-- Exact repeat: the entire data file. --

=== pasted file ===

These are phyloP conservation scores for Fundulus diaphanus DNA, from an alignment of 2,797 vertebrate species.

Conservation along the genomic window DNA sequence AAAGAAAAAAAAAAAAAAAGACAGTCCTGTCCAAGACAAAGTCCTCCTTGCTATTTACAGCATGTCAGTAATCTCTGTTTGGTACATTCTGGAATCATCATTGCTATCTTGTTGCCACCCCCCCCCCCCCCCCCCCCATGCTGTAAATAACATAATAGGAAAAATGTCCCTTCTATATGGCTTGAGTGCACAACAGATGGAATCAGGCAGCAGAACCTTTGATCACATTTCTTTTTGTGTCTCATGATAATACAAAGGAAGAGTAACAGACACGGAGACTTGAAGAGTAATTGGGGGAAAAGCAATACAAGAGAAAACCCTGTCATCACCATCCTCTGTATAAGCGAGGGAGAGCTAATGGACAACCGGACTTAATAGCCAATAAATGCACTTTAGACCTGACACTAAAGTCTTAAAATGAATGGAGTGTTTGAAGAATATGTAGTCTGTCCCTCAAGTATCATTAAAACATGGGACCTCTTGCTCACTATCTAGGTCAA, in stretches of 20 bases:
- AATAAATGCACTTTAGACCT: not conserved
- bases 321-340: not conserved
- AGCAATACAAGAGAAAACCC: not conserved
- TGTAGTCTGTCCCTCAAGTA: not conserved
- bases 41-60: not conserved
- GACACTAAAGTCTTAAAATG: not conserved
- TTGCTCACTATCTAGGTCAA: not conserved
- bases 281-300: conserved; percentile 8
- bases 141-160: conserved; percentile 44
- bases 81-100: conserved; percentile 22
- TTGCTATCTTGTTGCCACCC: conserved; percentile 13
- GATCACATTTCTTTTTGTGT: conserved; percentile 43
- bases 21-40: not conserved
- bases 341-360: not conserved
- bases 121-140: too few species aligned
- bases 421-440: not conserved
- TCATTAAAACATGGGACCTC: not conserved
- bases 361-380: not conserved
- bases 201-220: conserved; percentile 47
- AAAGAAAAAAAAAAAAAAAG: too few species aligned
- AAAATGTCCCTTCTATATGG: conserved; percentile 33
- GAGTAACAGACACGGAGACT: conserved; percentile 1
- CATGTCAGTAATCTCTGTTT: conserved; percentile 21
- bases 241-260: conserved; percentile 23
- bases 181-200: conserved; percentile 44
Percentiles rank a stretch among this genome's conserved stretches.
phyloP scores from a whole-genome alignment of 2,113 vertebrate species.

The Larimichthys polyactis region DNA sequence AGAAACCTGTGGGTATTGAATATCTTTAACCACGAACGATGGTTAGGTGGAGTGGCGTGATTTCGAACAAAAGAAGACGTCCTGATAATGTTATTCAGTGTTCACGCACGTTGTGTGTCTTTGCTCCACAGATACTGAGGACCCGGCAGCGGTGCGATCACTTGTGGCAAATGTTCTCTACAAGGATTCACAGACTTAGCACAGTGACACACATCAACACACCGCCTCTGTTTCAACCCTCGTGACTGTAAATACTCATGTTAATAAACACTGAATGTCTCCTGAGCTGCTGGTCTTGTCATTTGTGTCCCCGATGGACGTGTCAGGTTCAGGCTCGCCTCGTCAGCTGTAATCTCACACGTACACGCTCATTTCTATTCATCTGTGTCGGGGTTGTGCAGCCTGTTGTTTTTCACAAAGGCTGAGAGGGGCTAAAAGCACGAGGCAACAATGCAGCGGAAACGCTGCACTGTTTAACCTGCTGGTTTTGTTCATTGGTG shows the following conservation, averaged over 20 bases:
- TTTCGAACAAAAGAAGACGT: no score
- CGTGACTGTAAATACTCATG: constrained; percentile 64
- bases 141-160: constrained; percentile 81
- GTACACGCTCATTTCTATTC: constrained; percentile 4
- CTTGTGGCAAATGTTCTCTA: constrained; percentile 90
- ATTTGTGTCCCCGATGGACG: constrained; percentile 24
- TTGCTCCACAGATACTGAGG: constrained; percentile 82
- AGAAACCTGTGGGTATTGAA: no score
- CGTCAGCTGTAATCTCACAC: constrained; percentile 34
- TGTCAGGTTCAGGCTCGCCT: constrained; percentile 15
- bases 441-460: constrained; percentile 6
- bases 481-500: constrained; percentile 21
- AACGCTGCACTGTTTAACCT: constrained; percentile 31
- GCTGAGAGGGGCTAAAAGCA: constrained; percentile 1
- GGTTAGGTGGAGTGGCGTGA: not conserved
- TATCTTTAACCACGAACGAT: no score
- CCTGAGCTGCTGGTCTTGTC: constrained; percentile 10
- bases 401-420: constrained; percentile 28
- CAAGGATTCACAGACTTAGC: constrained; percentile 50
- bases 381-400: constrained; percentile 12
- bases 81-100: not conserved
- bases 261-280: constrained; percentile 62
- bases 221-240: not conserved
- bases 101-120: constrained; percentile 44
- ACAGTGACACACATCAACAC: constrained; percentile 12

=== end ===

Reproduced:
These are phyloP conservation scores for Fundulus diaphanus DNA, from an alignment of 2,797 vertebrate species.

Conservation along the genomic window DNA sequence AAAGAAAAAAAAAAAAAAAGACAGTCCTGTCCAAGACAAAGTCCTCCTTGCTATTTACAGCATGTCAGTAATCTCTGTTTGGTACATTCTGGAATCATCATTGCTATCTTGTTGCCACCCCCCCCCCCCCCCCCCCCATGCTGTAAATAACATAATAGGAAAAATGTCCCTTCTATATGGCTTGAGTGCACAACAGATGGAATCAGGCAGCAGAACCTTTGATCACATTTCTTTTTGTGTCTCATGATAATACAAAGGAAGAGTAACAGACACGGAGACTTGAAGAGTAATTGGGGGAAAAGCAATACAAGAGAAAACCCTGTCATCACCATCCTCTGTATAAGCGAGGGAGAGCTAATGGACAACCGGACTTAATAGCCAATAAATGCACTTTAGACCTGACACTAAAGTCTTAAAATGAATGGAGTGTTTGAAGAATATGTAGTCTGTCCCTCAAGTATCATTAAAACATGGGACCTCTTGCTCACTATCTAGGTCAA, in stretches of 20 bases:
- AATAAATGCACTTTAGACCT: not conserved
- bases 321-340: not conserved
- AGCAATACAAGAGAAAACCC: not conserved
- TGTAGTCTGTCCCTCAAGTA: not conserved
- bases 41-60: not conserved
- GACACTAAAGTCTTAAAATG: not conserved
- TTGCTCACTATCTAGGTCAA: not conserved
- bases 281-300: conserved; percentile 8
- bases 141-160: conserved; percentile 44
- bases 81-100: conserved; percentile 22
- TTGCTATCTTGTTGCCACCC: conserved; percentile 13
- GATCACATTTCTTTTTGTGT: conserved; percentile 43
- bases 21-40: not conserved
- bases 341-360: not conserved
- bases 121-140: too few species aligned
- bases 421-440: not conserved
- TCATTAAAACATGGGACCTC: not conserved
- bases 361-380: not conserved
- bases 201-220: conserved; percentile 47
- AAAGAAAAAAAAAAAAAAAG: too few species aligned
- AAAATGTCCCTTCTATATGG: conserved; percentile 33
- GAGTAACAGACACGGAGACT: conserved; percentile 1
- CATGTCAGTAATCTCTGTTT: conserved; percentile 21
- bases 241-260: conserved; percentile 23
- bases 181-200: conserved; percentile 44
Percentiles rank a stretch among this genome's conserved stretches.
phyloP scores from a whole-genome alignment of 2,113 vertebrate species.

The Larimichthys polyactis region DNA sequence AGAAACCTGTGGGTATTGAATATCTTTAACCACGAACGATGGTTAGGTGGAGTGGCGTGATTTCGAACAAAAGAAGACGTCCTGATAATGTTATTCAGTGTTCACGCACGTTGTGTGTCTTTGCTCCACAGATACTGAGGACCCGGCAGCGGTGCGATCACTTGTGGCAAATGTTCTCTACAAGGATTCACAGACTTAGCACAGTGACACACATCAACACACCGCCTCTGTTTCAACCCTCGTGACTGTAAATACTCATGTTAATAAACACTGAATGTCTCCTGAGCTGCTGGTCTTGTCATTTGTGTCCCCGATGGACGTGTCAGGTTCAGGCTCGCCTCGTCAGCTGTAATCTCACACGTACACGCTCATTTCTATTCATCTGTGTCGGGGTTGTGCAGCCTGTTGTTTTTCACAAAGGCTGAGAGGGGCTAAAAGCACGAGGCAACAATGCAGCGGAAACGCTGCACTGTTTAACCTGCTGGTTTTGTTCATTGGTG shows the following conservation, averaged over 20 bases:
- TTTCGAACAAAAGAAGACGT: no score
- CGTGACTGTAAATACTCATG: constrained; percentile 64
- bases 141-160: constrained; percentile 81
- GTACACGCTCATTTCTATTC: constrained; percentile 4
- CTTGTGGCAAATGTTCTCTA: constrained; percentile 90
- ATTTGTGTCCCCGATGGACG: constrained; percentile 24
- TTGCTCCACAGATACTGAGG: constrained; percentile 82
- AGAAACCTGTGGGTATTGAA: no score
- CGTCAGCTGTAATCTCACAC: constrained; percentile 34
- TGTCAGGTTCAGGCTCGCCT: constrained; percentile 15
- bases 441-460: constrained; percentile 6
- bases 481-500: constrained; percentile 21
- AACGCTGCACTGTTTAACCT: constrained; percentile 31
- GCTGAGAGGGGCTAAAAGCA: constrained; percentile 1
- GGTTAGGTGGAGTGGCGTGA: not conserved
- TATCTTTAACCACGAACGAT: no score
- CCTGAGCTGCTGGTCTTGTC: constrained; percentile 10
- bases 401-420: constrained; percentile 28
- CAAGGATTCACAGACTTAGC: constrained; percentile 50
- bases 381-400: constrained; percentile 12
- bases 81-100: not conserved
- bases 261-280: constrained; percentile 62
- bases 221-240: not conserved
- bases 101-120: constrained; percentile 44
- ACAGTGACACACATCAACAC: constrained; percentile 12